“I’m a great believer in trying to reconnect design and manufacturing, to get back to something a bit more authentic and a bit less in a silo.”
This is Siôn Whellens of Calverts printing co-op speaking about why he organised for a group of design professionals to go on a tour of two paper mills in June this year. We think his words speak right to the core mission of The Great Recovery project.
Following The Great Recovery workshops held in material facilities around the UK, such as the Geevor tin mine in Cornwall, the Closed Loop plastic bottle recycling plant in Dagenham and a visit to Caterpillar Remanufacturing in Shrewesbury, to name but a few, we were fortunate enough to be invited to learn about the manufacturing process of another key design material, paper.
This time we journeyed further afield, across the Channel in fact, with other designers, writers and printers keen to learn about how the material most central to their work is made. Our host was Arjowiggins, a European paper company that, over the last few years, has focused its efforts on developing recycled paper for the digital printing market. They are a world leader in the production of technical and creative papers and produce a staggering one million tons of paper each year.
Arjowiggins Graphic is the arm of the company that was set up to specialise in recycled papers and in 2012 WWF rated them as the number 1 environmental fine paper company in their paper index. In this context The Great Recovery set off to find out how the paper industry is surviving in the digital age, what materials resource issues they are working with and how they are developing circular manufacturing systems to increase the stability of their industry.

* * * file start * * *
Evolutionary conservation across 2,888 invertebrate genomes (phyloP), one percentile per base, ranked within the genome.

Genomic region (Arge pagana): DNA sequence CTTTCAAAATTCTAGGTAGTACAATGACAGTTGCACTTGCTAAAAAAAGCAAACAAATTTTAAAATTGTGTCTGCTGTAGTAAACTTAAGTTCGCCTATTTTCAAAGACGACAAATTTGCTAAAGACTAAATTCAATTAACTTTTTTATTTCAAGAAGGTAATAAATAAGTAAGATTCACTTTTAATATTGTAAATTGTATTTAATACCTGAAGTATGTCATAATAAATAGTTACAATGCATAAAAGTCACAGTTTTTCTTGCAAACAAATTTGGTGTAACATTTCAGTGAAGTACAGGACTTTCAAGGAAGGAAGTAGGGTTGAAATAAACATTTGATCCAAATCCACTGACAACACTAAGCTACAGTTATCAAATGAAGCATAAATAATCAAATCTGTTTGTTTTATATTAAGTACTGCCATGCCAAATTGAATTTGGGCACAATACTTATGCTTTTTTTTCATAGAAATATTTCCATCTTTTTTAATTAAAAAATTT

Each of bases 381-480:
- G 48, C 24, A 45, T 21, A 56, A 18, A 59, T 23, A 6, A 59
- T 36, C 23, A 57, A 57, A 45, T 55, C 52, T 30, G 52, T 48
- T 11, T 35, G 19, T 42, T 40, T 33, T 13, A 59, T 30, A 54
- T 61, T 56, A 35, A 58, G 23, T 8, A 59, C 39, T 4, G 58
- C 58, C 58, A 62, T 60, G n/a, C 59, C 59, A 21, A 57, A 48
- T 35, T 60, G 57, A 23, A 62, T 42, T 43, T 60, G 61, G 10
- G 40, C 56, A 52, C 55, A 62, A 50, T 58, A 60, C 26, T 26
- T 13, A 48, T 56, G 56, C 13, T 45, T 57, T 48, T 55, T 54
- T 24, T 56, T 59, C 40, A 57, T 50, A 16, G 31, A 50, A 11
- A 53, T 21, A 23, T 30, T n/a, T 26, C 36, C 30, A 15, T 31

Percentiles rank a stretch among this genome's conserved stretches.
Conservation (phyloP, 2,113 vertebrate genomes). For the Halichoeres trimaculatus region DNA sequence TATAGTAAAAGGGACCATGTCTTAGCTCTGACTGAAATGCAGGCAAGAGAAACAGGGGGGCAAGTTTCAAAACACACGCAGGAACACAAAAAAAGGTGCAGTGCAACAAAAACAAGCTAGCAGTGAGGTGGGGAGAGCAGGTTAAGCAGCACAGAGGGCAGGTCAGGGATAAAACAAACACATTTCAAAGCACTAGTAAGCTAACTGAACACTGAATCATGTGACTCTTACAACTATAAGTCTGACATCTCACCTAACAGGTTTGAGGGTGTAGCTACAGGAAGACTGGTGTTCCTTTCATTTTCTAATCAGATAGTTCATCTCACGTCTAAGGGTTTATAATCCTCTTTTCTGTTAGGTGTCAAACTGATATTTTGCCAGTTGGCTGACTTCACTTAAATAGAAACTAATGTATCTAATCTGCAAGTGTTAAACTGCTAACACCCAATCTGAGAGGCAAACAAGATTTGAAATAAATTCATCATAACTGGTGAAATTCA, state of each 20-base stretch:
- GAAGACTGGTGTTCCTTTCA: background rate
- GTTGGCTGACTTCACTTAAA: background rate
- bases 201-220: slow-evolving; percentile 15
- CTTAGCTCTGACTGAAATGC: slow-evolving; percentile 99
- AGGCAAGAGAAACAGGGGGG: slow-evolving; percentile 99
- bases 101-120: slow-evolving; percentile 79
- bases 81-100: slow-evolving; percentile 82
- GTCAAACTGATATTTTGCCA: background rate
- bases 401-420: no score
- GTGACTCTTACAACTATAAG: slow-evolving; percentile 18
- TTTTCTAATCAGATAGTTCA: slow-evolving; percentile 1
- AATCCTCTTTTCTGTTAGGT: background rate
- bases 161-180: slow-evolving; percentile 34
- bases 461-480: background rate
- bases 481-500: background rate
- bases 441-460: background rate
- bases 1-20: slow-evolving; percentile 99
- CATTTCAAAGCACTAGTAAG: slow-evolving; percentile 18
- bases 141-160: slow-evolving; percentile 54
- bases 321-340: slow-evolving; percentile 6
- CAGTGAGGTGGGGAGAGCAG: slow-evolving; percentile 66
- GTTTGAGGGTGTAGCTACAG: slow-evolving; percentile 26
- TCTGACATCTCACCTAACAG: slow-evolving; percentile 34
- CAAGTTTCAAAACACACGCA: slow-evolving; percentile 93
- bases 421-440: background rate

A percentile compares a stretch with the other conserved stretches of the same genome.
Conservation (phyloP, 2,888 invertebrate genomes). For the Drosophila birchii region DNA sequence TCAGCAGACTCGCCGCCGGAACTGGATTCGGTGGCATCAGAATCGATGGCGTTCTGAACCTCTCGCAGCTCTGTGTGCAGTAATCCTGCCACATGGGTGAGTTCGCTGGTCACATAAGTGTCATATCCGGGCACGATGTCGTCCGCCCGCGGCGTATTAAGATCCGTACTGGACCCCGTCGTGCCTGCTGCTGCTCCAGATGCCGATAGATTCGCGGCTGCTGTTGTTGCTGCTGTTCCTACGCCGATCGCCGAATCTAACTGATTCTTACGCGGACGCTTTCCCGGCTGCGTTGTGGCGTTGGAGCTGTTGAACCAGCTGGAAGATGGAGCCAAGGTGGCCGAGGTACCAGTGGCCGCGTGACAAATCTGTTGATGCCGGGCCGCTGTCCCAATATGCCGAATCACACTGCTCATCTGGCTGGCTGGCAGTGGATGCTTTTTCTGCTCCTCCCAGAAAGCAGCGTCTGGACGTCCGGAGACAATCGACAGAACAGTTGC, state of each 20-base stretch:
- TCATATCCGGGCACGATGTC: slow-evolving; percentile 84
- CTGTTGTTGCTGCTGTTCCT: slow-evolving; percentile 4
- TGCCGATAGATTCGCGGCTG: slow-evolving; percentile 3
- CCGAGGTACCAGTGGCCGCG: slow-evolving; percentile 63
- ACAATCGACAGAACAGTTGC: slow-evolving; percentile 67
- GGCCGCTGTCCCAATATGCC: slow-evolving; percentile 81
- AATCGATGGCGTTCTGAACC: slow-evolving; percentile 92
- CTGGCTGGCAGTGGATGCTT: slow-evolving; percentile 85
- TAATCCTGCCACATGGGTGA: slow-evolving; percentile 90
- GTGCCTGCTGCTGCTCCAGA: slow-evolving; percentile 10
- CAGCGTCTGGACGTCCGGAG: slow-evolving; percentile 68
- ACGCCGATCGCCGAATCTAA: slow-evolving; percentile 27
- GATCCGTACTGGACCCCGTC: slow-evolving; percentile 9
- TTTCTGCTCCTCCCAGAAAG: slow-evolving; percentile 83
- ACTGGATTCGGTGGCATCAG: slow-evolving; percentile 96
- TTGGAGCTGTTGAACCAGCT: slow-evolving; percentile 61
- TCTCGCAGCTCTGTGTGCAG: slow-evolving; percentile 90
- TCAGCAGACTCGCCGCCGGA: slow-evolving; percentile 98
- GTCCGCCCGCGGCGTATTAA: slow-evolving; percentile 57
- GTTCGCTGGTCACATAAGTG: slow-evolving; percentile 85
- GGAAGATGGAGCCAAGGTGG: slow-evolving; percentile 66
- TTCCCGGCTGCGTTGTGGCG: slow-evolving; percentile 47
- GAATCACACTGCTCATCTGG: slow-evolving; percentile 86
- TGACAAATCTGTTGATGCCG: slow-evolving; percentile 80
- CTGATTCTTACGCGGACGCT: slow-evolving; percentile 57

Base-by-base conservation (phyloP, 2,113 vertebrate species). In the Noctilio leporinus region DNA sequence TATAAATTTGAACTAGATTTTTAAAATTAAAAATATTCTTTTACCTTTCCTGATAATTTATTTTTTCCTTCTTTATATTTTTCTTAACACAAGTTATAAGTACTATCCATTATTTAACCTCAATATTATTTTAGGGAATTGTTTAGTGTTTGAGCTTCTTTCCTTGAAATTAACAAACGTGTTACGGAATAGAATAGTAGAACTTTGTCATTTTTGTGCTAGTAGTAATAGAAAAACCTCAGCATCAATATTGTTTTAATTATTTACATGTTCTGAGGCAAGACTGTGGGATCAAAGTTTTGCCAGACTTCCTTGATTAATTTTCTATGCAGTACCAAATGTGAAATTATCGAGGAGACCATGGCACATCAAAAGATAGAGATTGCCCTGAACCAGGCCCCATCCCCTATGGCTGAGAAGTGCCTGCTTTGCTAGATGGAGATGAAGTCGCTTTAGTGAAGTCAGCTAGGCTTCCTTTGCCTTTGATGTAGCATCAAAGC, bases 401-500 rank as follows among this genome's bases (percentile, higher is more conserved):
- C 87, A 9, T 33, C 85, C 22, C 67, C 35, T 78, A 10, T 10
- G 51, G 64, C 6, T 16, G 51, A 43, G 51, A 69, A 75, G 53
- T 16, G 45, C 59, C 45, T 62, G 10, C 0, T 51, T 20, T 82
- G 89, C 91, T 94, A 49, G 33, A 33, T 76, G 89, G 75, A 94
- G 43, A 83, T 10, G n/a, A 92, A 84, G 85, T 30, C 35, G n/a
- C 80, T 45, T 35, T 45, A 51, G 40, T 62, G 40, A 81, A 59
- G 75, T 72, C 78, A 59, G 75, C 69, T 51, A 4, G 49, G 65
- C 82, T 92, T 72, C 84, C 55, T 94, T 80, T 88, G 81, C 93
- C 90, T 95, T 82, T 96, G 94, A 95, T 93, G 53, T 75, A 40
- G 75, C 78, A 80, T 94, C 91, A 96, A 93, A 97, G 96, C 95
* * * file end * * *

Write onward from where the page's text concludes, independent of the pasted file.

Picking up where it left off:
In France our group visited two facilities, a pulp mill to see how post consumer paper stock is recycled back into pulp board, and a paper mill to see how that pulp board is turned into graphical printing paper. We saw some fascinating examples of circular manufacturing along the way.
The first stage in the recycled paper making process happens at the Greenfield site, north-east of Paris, where post consumer waste is broken down into a pulp. This facility was the first high white recycled pulp producer in Europe and uses a new chlorine free production process, which means no harsh bleaching chemicals are used to whiten the paper.
Here the waste paper, which is mostly sourced from sorted office waste, goes through several processes including pulping, de-inking and whitening to return it to a serviceable material for paper making. In an excellent example of closed loop design principles the resulting residue of de-inked sludge is used to make fertilizer for local farmers who spread it on their fields. It can also be used in the production of cement and bricks for the construction industry.
In 2012 Greenfield took in 190 000 tons of paper waste to remanufacture into recycled content. To put this in context 30 000 tons of that was from the UK, which makes up 8% of their market. The supply and demand of paper waste recycled into newly purchased paper nearly balances out as Arjowiggins supplied 20 000 tons of recycled paper back to the UK last year.